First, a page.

UniCredit to Pick Andrea Orcel as New CEO--3rd Update
By Giovanni Legorano and Patricia Kowsmann
Andrea Orcel, one of Europe's best-known bankers, has been
picked to lead Italy's UniCredit SpA, according to a person
familiar with the process, marking a surprise comeback amid his
continuing legal fight with Spanish lender Banco Santander SA.
The pick, which still needs to be approved by the board, ends a
monthslong search during which the bank scrambled to find a
replacement for Frenchman Jean Pierre Mustier, who in November said
he would step down after a rift with the board over future
For Mr. Orcel, the appointment represents a return following a
very public clash with Santander and its powerful executive
chairman, Ana Botin, who in 2018 offered Mr. Orcel the CEO post
only to cancel it months later. Mr. Orcel is suing the bank for
EUR100 million, equivalent of $121 million.
Mr. Orcel had been keen on getting the UniCredit job, flying
frequently to Italy from London over the past weeks to lobby for
the position, according to people familiar with the situation.
Mr. Orcel couldn't be reached for comment. A UniCredit spokesman
declined to comment.
Mr. Orcel would arrive at a key time for UniCredit.
The coronavirus pandemic and a prolonged period of negative
interest-rates are forcing banks in Europe to take a close look at
their strategies. Last year, Italian rival Intesa Sanpaolo SpA took
over UBI Banca SpA, overtaking UniCredit as Italy's largest bank by
assets in the process.
UniCredit's board is open to bulk up through acquisitions,
including by potentially acquiring Banca Monte dei Paschi di Siena
SpA, Italy's perennial banking trouble spot, which was nationalized
in 2017 and needs to be reprivatized by next year. Mr. Mustier
resisted the idea. He also clashed with the board on a project he
defended to split the bank's domestic and foreign operations to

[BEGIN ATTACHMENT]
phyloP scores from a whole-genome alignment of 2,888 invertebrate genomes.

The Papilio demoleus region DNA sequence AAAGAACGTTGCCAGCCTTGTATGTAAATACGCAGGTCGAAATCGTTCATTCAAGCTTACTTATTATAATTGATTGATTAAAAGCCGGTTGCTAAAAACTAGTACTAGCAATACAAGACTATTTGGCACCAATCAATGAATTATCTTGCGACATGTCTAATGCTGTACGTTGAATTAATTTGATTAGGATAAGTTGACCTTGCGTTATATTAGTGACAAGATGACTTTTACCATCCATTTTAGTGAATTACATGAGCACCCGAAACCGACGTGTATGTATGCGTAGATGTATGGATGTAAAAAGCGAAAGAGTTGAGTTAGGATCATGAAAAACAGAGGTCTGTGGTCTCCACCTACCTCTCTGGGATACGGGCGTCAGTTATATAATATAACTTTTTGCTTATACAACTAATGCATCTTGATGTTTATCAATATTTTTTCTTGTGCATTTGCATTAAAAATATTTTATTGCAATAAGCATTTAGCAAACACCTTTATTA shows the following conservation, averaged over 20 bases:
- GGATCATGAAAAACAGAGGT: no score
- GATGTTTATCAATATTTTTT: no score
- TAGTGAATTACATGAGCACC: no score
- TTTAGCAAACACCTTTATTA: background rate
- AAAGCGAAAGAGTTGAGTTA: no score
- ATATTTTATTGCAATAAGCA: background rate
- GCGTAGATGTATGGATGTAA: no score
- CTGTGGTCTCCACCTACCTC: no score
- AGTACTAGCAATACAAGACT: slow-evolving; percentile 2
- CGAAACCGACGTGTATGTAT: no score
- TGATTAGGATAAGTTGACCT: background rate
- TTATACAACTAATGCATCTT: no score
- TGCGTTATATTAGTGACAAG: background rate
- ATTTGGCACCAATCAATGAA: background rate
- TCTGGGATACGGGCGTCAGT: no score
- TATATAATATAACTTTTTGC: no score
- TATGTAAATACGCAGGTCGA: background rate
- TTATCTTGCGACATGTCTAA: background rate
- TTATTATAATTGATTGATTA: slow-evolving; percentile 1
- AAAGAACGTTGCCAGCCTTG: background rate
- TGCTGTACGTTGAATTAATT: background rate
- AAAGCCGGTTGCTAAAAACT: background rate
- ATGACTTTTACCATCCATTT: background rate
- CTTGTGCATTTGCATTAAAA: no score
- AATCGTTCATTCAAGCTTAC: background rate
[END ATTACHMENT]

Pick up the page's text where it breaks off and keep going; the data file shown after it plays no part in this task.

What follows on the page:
insulate its businesses in Germany from Italian-sovereign
Mr. Orcel's experience in deal making -- first at Bank of
America Merrill Lynch and then at UBS Group AG as head of
investment banking between 2012 and 2018, which would bode well if
UniCredit wants to explore mergers.
But the Italian would arrive with some baggage.
In 2018, Mr. Orcel left UBS after being offered the CEO post by
Ms. Botin. But the deal fell through months later after Santander
said it couldn't justify his EUR50 million-plus price tag, which
included compensating him for shares he would leave behind at
Furious, Mr. Orcel sued Santander for EUR100 million in damages,
alleging the bank offered him a contract and broke it. It left his
close professional relationship with Ms. Botín in tatters. At some
point, Mr. Orcel told Santander's board secretary that Santander's
U-turn "destroyed my career, my reputation."
On the job, Mr. Orcel had a reputation of being abrasive and
sometimes harsh with staff, according to people familiar with his
style. He also lacks experience running a bank with retail and
But he ticks other boxes: he is Italian but has international
experience and can operate at ease in European financial capitals
from London to Frankfurt. His investment-banking experience could
also come handy as it sets sight on potential takeover
UniCredit sounded out other candidates for the job, but given it
was set on an Italian, its list of high-profile names with the
right experience was relatively limited.
Another front-runner was Fabio Gallia, a former board member at
French giant lender BNP Paribas and head of the French bank's
Italian branch. Mr. Gallia held other positions at different
companies and financial institutions, including Italian
government-controlled development bank Cassa Depositi e
Another candidate considered for the job is Flavio Valeri, the
former head of Deutsche Bank's Italian branch.
Write to Giovanni Legorano at email@example.com and
Patricia Kowsmann at firstname.lastname@example.org
(END) Dow Jones Newswires
January 26, 2021 12:45 ET (17:45 GMT)
Copyright (c) 2021 Dow Jones & Company, Inc.
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